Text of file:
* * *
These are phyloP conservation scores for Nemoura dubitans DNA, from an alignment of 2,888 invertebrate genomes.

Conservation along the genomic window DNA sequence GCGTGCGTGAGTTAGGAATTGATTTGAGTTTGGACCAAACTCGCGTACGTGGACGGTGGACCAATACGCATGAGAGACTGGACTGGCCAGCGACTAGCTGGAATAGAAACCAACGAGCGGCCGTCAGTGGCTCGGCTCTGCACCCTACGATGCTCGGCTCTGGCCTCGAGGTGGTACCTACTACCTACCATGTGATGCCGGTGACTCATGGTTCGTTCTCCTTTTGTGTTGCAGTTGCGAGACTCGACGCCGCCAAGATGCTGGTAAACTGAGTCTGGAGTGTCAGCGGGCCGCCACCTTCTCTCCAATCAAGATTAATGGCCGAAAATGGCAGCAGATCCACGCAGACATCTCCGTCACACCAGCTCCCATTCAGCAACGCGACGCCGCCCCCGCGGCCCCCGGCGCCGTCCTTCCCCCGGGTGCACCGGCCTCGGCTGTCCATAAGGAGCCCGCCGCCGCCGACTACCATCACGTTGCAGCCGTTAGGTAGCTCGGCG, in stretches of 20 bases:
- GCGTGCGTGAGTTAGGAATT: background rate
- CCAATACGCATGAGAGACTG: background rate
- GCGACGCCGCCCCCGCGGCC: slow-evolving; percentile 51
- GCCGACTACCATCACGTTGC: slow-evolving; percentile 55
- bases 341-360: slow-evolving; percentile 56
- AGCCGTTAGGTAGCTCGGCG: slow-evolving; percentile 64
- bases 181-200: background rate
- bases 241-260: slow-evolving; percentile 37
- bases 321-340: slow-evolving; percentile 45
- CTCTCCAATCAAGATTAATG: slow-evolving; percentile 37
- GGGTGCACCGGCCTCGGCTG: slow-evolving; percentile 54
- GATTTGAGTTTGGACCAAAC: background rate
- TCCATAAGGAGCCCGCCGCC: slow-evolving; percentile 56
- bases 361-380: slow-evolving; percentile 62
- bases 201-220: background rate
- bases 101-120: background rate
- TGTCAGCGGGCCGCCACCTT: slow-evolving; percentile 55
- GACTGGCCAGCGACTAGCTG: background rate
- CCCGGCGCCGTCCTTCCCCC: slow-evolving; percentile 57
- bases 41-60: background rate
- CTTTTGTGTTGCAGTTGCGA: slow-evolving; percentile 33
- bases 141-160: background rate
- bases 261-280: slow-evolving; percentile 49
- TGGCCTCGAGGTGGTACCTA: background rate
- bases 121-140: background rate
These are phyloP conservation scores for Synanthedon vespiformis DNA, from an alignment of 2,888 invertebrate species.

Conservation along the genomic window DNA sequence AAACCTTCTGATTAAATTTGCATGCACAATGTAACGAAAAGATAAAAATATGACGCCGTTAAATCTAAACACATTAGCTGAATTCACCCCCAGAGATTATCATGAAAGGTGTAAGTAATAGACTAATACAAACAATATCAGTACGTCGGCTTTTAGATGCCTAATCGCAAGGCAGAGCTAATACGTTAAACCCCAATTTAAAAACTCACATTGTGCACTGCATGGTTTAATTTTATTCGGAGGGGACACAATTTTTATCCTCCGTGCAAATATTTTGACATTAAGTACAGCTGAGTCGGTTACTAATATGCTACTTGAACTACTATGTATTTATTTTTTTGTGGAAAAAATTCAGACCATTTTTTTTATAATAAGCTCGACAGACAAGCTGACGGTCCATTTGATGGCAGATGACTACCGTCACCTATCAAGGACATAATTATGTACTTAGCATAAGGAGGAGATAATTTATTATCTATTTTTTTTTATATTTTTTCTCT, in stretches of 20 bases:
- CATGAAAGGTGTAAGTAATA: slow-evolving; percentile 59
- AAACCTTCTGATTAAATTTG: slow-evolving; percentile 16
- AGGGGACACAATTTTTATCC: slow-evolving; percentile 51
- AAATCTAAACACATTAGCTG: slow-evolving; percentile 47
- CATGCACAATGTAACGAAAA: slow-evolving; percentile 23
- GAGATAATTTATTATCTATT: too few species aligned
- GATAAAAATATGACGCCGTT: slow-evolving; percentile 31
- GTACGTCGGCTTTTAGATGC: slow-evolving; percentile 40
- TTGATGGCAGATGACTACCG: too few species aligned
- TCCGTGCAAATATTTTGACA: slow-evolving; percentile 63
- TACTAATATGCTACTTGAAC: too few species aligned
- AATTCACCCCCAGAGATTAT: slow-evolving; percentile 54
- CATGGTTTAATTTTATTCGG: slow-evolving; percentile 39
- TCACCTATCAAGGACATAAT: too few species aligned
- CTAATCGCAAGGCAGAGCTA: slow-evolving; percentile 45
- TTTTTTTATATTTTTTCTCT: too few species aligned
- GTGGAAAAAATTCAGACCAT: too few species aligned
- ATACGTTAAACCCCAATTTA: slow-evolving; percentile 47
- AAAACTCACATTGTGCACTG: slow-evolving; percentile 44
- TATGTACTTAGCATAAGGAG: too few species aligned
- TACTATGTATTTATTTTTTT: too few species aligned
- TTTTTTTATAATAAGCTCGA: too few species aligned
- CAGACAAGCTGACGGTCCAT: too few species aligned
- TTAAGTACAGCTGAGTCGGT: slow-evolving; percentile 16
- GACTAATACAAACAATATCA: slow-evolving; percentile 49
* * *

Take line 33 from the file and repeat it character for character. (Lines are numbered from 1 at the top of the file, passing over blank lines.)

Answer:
- AAATCTAAACACATTAGCTG: slow-evolving; percentile 47